Markets around the world have become increasingly adept at coping with ceaseless political turmoil, according to Russian central bank Governor Elvira Nabiullina, who knows a thing or two about crisis management. Since Russia annexed Crimea from Ukraine in 2014, she’s helped guide the country through shock after shock, notably the double blow of Western sanctions and a collapse in oil prices that triggered the biggest ruble meltdown and longest recession of this century.
Failure to prolong deal would probably cause sharp price moves Russia is keen to avoid large price fluctuations: SiluanovRussia would benefit from extending the accord with OPEC to limit oil production, said the country’s finance minister. “Extending the deal would be beneficial for all involved,” Anton Siluanov said in an interview with Bloomberg News.
Governor Elvira Nabiullina said Russia’s central bank is set to discuss a reduction in its key interest rate by as much as half a percentage point at a meeting next week after a pause in July but stressed that risks for inflation linger even after it fell below the 4 percent target. “We see room to reduce rates, and there will probably be a discussion about cuts of 25 or 50 basis points,” Nabiullina said in an interview with Bloomberg Television in Moscow on Thursday.
Muck Rack makes it simple to find people, tweets, or articles that mention any name, keyword, company, hashtag etc. We've compiled this guide to help you make the most of your search.
Selecting a term
Start searching tweets, articles from media outlets, articles mentioned in tweets, journalists'
names, titles and bios with some suggested searches:
Companies or Topics (e.g. iPhone, Microsoft)
Phrases (e.g. "cloud computing") — use quotes to keep the terms together
Twitter handles (e.g. @username) — returns those who have mentioned or replied to
Names (e.g. "David Pogue")
Hashtags (e.g. #sxsw, #london2012)
Bio details (e.g. vegan, Olympics, father)
Muck Rack's Advanced Search allows for many boolean operators.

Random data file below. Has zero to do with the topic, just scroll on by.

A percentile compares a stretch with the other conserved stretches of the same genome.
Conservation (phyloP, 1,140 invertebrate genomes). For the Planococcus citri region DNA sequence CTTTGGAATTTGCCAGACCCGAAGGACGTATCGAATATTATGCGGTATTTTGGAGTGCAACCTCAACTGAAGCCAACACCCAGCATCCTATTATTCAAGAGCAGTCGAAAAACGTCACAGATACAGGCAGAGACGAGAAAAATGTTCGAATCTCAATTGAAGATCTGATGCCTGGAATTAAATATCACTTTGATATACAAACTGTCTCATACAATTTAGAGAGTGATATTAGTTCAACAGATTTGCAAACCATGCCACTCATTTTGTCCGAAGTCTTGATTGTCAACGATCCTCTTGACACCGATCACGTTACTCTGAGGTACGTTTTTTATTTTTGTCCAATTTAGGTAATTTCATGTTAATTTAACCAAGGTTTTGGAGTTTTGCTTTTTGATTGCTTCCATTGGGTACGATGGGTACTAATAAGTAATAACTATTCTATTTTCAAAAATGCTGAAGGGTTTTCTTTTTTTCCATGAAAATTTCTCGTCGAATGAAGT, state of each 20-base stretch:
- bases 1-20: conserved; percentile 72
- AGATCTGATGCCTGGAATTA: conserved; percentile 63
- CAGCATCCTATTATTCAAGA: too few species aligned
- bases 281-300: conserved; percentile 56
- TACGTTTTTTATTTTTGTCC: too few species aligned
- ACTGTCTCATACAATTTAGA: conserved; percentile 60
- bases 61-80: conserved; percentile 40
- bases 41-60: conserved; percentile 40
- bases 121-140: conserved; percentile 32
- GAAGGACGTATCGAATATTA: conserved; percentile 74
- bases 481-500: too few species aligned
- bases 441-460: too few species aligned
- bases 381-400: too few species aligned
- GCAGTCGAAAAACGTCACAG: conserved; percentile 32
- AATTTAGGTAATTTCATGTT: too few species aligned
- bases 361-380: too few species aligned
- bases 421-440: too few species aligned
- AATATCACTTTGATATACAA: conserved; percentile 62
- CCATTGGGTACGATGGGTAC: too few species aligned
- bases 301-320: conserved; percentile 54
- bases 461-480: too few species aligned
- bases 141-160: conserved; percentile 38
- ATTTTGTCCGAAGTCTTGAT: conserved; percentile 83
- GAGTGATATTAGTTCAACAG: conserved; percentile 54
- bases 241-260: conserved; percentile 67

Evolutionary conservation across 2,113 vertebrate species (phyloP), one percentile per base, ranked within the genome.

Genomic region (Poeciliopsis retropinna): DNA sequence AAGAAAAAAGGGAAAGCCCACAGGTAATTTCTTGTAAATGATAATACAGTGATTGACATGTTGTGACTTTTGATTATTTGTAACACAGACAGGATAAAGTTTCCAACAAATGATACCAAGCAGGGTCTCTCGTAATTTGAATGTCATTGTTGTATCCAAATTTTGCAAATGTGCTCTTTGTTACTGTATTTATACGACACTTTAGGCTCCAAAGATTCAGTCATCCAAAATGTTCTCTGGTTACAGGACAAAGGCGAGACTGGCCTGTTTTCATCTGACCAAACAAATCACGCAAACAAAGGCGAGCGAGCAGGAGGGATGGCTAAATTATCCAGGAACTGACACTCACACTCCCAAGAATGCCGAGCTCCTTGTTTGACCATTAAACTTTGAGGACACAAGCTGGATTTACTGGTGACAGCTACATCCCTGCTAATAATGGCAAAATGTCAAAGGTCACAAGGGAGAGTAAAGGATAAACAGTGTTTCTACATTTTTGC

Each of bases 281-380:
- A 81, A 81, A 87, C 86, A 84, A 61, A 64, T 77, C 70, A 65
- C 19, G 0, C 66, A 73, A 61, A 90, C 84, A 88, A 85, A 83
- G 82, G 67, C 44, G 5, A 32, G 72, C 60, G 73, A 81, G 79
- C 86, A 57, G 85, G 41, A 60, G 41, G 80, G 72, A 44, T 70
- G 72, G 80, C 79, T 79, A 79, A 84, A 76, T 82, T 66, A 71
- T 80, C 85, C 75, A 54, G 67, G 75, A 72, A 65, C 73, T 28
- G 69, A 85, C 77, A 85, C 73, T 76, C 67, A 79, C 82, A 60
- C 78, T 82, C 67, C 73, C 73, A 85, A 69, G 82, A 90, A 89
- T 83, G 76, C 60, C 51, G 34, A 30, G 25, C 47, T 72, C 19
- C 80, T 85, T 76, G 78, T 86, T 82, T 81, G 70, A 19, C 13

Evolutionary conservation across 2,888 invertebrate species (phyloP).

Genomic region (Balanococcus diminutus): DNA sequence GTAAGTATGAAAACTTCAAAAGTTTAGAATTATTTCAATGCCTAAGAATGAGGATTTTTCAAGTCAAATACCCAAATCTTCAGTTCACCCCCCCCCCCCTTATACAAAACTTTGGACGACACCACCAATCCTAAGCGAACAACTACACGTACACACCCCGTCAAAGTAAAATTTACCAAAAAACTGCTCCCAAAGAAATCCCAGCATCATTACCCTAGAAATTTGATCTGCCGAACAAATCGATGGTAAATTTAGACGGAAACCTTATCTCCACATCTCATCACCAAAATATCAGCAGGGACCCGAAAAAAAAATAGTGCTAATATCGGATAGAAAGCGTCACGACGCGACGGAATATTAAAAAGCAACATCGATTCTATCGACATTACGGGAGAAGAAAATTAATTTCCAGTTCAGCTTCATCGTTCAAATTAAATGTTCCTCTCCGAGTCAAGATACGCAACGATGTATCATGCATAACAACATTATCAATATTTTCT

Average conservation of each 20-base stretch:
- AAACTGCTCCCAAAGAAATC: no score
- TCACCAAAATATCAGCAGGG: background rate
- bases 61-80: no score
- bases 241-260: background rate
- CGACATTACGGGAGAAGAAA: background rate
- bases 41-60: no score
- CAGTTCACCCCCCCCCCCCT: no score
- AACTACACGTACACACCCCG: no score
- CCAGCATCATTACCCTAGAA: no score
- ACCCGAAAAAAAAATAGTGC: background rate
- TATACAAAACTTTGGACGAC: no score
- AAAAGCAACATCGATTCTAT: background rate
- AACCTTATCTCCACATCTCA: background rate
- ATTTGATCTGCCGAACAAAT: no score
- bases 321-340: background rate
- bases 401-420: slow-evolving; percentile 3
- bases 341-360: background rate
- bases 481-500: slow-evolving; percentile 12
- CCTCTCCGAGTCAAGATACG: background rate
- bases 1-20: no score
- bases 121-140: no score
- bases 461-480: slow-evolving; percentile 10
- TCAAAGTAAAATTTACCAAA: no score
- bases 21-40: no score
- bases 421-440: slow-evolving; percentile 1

Find results that mention multiple specified terms, use AND or
+. For example, ensure each result contains both Elon Musk and Mark Zuckerberg by
searching Musk AND Zuckerberg or Musk + Zuckerberg.
Use the operators OR or , to broaden your search when you'd like either of
multiple terms to appear in results. (This is the default behavior of our search when no operators
are used). For example, results will contain either cake or cookie by searching cake OR cookie or cake,cookie
Use NOT or - to subtract results from your search. For
example, searching Disney will yield results about the Walt Disney Company as well as Walt Disney
World Resort. To exclude mentions of Disney World, search for Disney -World or Disney
When using one of these operators with a phrase, enclose it in quotation marks. For example, you can
find results about smartphones excluding Apple's iPhone 4S by searching smartphone -"iPhone
Exact case matching or punctuation
If you're searching for a brand name or keyword that relies on specific punctuation marks or capitalization, you can
find results that match your exact query by adding matchcase: before the keyword you're searching for, like matchcase:E*TRADE .
Use parentheses to separate multiple
boolean phrases. For example, to find journalists talking about having fun in Disney World or
Disneyland, search for ("disney world" OR disneyland) AND fun.
An asterisk can be used to search for any variation of a root word truncated by the asterisk. For example, searching for admin* will return results for administrator, administration, administer, administered, etc.
A near operator is an AND operator where you can control the distance between the words. You can vary the distance the near operation uses by adding a forward slash and number (between 0-99) such as strawberries NEAR/10 "whipped cream", which means the strawberries must exist within 10 words of "whipped cream".